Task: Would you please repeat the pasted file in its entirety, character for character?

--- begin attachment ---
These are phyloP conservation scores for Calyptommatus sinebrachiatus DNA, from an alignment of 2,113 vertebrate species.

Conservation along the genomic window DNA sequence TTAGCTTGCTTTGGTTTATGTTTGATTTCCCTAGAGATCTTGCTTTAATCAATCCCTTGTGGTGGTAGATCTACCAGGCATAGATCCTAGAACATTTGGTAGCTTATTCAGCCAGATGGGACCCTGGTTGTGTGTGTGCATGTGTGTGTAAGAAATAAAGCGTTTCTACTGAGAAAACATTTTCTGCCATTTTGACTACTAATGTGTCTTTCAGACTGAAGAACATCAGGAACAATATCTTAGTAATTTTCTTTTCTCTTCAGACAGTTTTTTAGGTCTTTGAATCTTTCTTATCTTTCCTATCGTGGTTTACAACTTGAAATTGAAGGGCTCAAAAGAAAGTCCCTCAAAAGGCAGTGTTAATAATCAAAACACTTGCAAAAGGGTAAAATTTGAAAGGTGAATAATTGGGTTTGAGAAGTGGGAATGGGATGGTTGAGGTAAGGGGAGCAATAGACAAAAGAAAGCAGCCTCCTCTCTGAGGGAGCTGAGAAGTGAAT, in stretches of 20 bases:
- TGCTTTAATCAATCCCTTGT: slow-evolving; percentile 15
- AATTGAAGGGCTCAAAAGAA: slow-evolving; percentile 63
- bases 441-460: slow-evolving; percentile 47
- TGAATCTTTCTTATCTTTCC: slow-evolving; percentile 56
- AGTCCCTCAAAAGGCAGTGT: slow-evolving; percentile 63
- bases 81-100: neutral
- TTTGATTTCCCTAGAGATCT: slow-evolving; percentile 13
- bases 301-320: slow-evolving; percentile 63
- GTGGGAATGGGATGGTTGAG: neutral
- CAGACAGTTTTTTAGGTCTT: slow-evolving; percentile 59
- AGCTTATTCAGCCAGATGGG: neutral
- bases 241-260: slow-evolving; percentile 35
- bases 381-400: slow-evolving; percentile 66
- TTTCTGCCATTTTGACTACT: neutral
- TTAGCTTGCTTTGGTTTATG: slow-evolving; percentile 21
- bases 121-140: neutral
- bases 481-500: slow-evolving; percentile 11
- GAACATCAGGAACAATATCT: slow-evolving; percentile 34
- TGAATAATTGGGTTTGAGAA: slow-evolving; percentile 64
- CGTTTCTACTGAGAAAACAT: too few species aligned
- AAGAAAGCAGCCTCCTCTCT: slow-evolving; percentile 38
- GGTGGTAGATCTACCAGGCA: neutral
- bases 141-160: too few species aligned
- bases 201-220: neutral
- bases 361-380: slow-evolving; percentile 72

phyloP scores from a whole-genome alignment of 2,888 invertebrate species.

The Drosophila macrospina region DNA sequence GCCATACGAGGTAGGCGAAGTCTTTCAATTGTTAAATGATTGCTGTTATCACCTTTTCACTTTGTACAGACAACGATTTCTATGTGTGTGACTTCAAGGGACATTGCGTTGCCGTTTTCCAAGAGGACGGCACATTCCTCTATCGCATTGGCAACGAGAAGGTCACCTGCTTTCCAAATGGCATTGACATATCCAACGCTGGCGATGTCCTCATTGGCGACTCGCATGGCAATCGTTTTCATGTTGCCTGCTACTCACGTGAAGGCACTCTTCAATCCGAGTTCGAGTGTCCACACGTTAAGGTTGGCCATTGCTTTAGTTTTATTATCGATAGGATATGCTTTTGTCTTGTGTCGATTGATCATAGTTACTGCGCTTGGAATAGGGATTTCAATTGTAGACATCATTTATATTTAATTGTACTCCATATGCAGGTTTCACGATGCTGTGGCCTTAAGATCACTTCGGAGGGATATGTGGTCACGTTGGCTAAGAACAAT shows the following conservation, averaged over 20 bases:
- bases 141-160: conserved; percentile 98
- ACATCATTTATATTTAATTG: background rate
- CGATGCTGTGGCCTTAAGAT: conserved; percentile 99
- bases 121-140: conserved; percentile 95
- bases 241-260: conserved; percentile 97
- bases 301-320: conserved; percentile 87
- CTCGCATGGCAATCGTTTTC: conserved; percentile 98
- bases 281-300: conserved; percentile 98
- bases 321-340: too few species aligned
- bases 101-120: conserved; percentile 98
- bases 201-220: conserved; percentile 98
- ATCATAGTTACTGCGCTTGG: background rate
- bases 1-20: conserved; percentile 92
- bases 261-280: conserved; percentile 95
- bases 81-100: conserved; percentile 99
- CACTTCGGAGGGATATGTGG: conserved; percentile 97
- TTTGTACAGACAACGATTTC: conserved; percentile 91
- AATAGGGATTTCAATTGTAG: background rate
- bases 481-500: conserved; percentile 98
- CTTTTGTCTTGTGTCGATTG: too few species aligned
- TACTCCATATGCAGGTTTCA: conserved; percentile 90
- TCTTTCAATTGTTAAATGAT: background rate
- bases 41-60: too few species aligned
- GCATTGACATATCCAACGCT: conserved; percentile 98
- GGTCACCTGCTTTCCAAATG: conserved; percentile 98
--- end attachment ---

These are phyloP conservation scores for Calyptommatus sinebrachiatus DNA, from an alignment of 2,113 vertebrate species.

Conservation along the genomic window DNA sequence TTAGCTTGCTTTGGTTTATGTTTGATTTCCCTAGAGATCTTGCTTTAATCAATCCCTTGTGGTGGTAGATCTACCAGGCATAGATCCTAGAACATTTGGTAGCTTATTCAGCCAGATGGGACCCTGGTTGTGTGTGTGCATGTGTGTGTAAGAAATAAAGCGTTTCTACTGAGAAAACATTTTCTGCCATTTTGACTACTAATGTGTCTTTCAGACTGAAGAACATCAGGAACAATATCTTAGTAATTTTCTTTTCTCTTCAGACAGTTTTTTAGGTCTTTGAATCTTTCTTATCTTTCCTATCGTGGTTTACAACTTGAAATTGAAGGGCTCAAAAGAAAGTCCCTCAAAAGGCAGTGTTAATAATCAAAACACTTGCAAAAGGGTAAAATTTGAAAGGTGAATAATTGGGTTTGAGAAGTGGGAATGGGATGGTTGAGGTAAGGGGAGCAATAGACAAAAGAAAGCAGCCTCCTCTCTGAGGGAGCTGAGAAGTGAAT, in stretches of 20 bases:
- TGCTTTAATCAATCCCTTGT: slow-evolving; percentile 15
- AATTGAAGGGCTCAAAAGAA: slow-evolving; percentile 63
- bases 441-460: slow-evolving; percentile 47
- TGAATCTTTCTTATCTTTCC: slow-evolving; percentile 56
- AGTCCCTCAAAAGGCAGTGT: slow-evolving; percentile 63
- bases 81-100: neutral
- TTTGATTTCCCTAGAGATCT: slow-evolving; percentile 13
- bases 301-320: slow-evolving; percentile 63
- GTGGGAATGGGATGGTTGAG: neutral
- CAGACAGTTTTTTAGGTCTT: slow-evolving; percentile 59
- AGCTTATTCAGCCAGATGGG: neutral
- bases 241-260: slow-evolving; percentile 35
- bases 381-400: slow-evolving; percentile 66
- TTTCTGCCATTTTGACTACT: neutral
- TTAGCTTGCTTTGGTTTATG: slow-evolving; percentile 21
- bases 121-140: neutral
- bases 481-500: slow-evolving; percentile 11
- GAACATCAGGAACAATATCT: slow-evolving; percentile 34
- TGAATAATTGGGTTTGAGAA: slow-evolving; percentile 64
- CGTTTCTACTGAGAAAACAT: too few species aligned
- AAGAAAGCAGCCTCCTCTCT: slow-evolving; percentile 38
- GGTGGTAGATCTACCAGGCA: neutral
- bases 141-160: too few species aligned
- bases 201-220: neutral
- bases 361-380: slow-evolving; percentile 72

phyloP scores from a whole-genome alignment of 2,888 invertebrate species.

The Drosophila macrospina region DNA sequence GCCATACGAGGTAGGCGAAGTCTTTCAATTGTTAAATGATTGCTGTTATCACCTTTTCACTTTGTACAGACAACGATTTCTATGTGTGTGACTTCAAGGGACATTGCGTTGCCGTTTTCCAAGAGGACGGCACATTCCTCTATCGCATTGGCAACGAGAAGGTCACCTGCTTTCCAAATGGCATTGACATATCCAACGCTGGCGATGTCCTCATTGGCGACTCGCATGGCAATCGTTTTCATGTTGCCTGCTACTCACGTGAAGGCACTCTTCAATCCGAGTTCGAGTGTCCACACGTTAAGGTTGGCCATTGCTTTAGTTTTATTATCGATAGGATATGCTTTTGTCTTGTGTCGATTGATCATAGTTACTGCGCTTGGAATAGGGATTTCAATTGTAGACATCATTTATATTTAATTGTACTCCATATGCAGGTTTCACGATGCTGTGGCCTTAAGATCACTTCGGAGGGATATGTGGTCACGTTGGCTAAGAACAAT shows the following conservation, averaged over 20 bases:
- bases 141-160: conserved; percentile 98
- ACATCATTTATATTTAATTG: background rate
- CGATGCTGTGGCCTTAAGAT: conserved; percentile 99
- bases 121-140: conserved; percentile 95
- bases 241-260: conserved; percentile 97
- bases 301-320: conserved; percentile 87
- CTCGCATGGCAATCGTTTTC: conserved; percentile 98
- bases 281-300: conserved; percentile 98
- bases 321-340: too few species aligned
- bases 101-120: conserved; percentile 98
- bases 201-220: conserved; percentile 98
- ATCATAGTTACTGCGCTTGG: background rate
- bases 1-20: conserved; percentile 92
- bases 261-280: conserved; percentile 95
- bases 81-100: conserved; percentile 99
- CACTTCGGAGGGATATGTGG: conserved; percentile 97
- TTTGTACAGACAACGATTTC: conserved; percentile 91
- AATAGGGATTTCAATTGTAG: background rate
- bases 481-500: conserved; percentile 98
- CTTTTGTCTTGTGTCGATTG: too few species aligned
- TACTCCATATGCAGGTTTCA: conserved; percentile 90
- TCTTTCAATTGTTAAATGAT: background rate
- bases 41-60: too few species aligned
- GCATTGACATATCCAACGCT: conserved; percentile 98
- GGTCACCTGCTTTCCAAATG: conserved; percentile 98